Lectins are a large class of carbohydrate-binding proteins found in all forms of life, including the human body. Dietary lectins are found in all foods, but only about 30% contain them in significant amounts. Humans are vulnerable to the toxicity of these lectins. Concentrated amounts can cause digestive issues and long-term health problems, including autoimmune disorders. The largest concentrations of lectins are found in grains and the legume family (including beans, soybeans and peanuts), although dairy, eggs, and plants in the nightshade family (like potatoes) also contain lectins and can be problematic for those individuals with autoimmune or digestive problems. These small compounds can begin to bio-accumulate in the body not only causing damage to the gut lining, but also negatively impacting hunger signals (meaning that you still may feel hungry after consuming an adequate amount of calories). It also doesn’t help that these are high glycemic foods (foods that turn into sugar more quickly).
The two classes of lectins that are known to be problematic for human health are prolamins (gluten is a prolamin) and agglutinins (found in wheat germ, kidney beans, and soy). The agglutinins are able to make our red blood cells clump together (or agglutinate). Once these proteins enter the body, they interact in a big way with the immune system and typically stimulate inflammation, however the adaptive immune system can also be impacted.
Different Types of Lectins
Some lectins, like those found in wheat, bind to specific receptor sites in your gut lining and interfere with nutrient absorption across your gut wall and into your blood. C-reactive protein, a marker of inflammation, is an example of a lectin you have circulating in your body right now. Lectins are also used to determine blood type. They trigger inflammation, stimulate a hyperimmune response, and increase the thickness or “stickiness” of your blood.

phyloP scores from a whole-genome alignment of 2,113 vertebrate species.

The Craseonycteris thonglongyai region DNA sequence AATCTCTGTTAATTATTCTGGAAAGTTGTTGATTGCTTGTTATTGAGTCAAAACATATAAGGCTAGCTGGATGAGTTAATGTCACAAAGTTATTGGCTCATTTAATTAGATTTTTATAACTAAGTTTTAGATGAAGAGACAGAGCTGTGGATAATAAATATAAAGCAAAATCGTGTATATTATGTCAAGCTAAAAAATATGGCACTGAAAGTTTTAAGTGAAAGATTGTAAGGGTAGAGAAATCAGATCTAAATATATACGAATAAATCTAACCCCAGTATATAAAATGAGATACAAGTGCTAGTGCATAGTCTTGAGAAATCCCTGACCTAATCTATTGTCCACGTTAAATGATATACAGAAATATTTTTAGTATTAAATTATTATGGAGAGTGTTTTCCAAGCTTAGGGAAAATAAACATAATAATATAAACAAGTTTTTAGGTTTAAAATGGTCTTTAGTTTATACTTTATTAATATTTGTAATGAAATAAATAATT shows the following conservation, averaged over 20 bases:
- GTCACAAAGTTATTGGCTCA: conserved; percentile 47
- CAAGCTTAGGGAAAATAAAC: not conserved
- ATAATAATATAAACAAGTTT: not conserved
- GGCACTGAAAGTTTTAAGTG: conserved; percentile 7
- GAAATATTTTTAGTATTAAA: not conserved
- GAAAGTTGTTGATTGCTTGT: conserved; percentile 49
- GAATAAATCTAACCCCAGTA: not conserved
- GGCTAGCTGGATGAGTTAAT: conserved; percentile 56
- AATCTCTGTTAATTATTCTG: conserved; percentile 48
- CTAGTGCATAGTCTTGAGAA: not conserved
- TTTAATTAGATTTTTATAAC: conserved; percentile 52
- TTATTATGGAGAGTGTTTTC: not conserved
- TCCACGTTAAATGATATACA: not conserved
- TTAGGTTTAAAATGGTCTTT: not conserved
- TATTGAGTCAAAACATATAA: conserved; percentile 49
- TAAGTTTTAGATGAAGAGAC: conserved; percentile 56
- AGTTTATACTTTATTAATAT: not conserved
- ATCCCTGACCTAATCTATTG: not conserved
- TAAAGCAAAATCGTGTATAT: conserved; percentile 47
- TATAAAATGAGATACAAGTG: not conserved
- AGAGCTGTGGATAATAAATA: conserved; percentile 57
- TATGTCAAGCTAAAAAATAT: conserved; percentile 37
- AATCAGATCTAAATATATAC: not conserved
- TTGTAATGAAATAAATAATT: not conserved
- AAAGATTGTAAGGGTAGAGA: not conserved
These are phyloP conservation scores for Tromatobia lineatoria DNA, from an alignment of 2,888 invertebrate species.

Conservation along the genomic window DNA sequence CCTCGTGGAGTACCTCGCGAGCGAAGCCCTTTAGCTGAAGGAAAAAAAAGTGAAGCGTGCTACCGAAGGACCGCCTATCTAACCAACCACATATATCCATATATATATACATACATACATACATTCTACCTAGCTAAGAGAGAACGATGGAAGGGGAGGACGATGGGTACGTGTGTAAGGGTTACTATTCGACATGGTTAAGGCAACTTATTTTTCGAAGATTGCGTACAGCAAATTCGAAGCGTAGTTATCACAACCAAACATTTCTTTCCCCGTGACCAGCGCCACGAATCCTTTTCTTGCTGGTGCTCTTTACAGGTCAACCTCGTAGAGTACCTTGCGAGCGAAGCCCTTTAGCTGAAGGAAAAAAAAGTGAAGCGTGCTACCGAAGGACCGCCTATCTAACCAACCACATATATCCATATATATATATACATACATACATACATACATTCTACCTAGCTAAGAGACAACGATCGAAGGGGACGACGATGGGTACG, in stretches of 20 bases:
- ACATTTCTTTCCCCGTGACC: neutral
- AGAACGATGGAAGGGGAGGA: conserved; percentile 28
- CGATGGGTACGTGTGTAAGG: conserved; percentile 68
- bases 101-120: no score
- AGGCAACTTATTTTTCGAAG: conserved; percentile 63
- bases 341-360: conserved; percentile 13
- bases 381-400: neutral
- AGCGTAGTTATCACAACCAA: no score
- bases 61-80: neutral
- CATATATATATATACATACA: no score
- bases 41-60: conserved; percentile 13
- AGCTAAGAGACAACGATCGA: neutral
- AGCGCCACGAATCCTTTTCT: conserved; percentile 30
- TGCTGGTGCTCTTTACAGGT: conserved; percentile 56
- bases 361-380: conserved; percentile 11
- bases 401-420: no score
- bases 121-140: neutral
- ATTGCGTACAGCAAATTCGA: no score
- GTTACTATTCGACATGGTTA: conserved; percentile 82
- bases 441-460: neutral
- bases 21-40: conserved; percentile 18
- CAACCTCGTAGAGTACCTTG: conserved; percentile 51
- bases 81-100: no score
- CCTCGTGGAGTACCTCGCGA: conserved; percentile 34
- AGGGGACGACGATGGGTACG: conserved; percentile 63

The Wheat Lectin
The wheat lectin, in particular, is largely responsible for many ill effects on the human body. It’s important to remember that all seeds of the grass family (rice, wheat, spelt, rye, etc.) are also high in lectins. Wheat lectin can potentially damage your health in the multiple ways:
- Pro-inflammatory – it stimulates pro-inflammatory chemical messengers
- Immunotoxic – has the potential to bind to and activate white blood cells
- Neurotoxic – has the ability to pass through your blood-brain barrier and attach to the myelin sheath (protective coating of your nerves).
- Cardiotoxic – induces platelet aggregation and negatively impacts tissue regeneration and removal of neutrophils (a type of white blood cell that is a very important defense against most types of infections).
- Cytotoxic (cell toxicity) – may cause programmed cell death (apoptosis).
Barley, rye, and tomatoes contain chitin-binding lectins, which are very similar to wheat lectin and can have the same negative health impact as wheat lectin.
It’s important to note that while these dietary lectins may contribute to health problems, especially in certain individuals, cooking at high temperatures effectively eliminates lectin activity from foods like legumes. Soaking, sprouting and fermenting foods can also eliminate lectins and other anti-nutrients, more so from grains. In addition, most of these lectin-containing foods are high in vitamins, minerals, fiber, antioxidants and other beneficial compounds. So while people who have digestive problems or autoimmune disorders, as well as those following more of a paleo-type diet, may avoid most dietary lectins, it’s ultimately up to each one of us to choose whether or not we include them in our diets.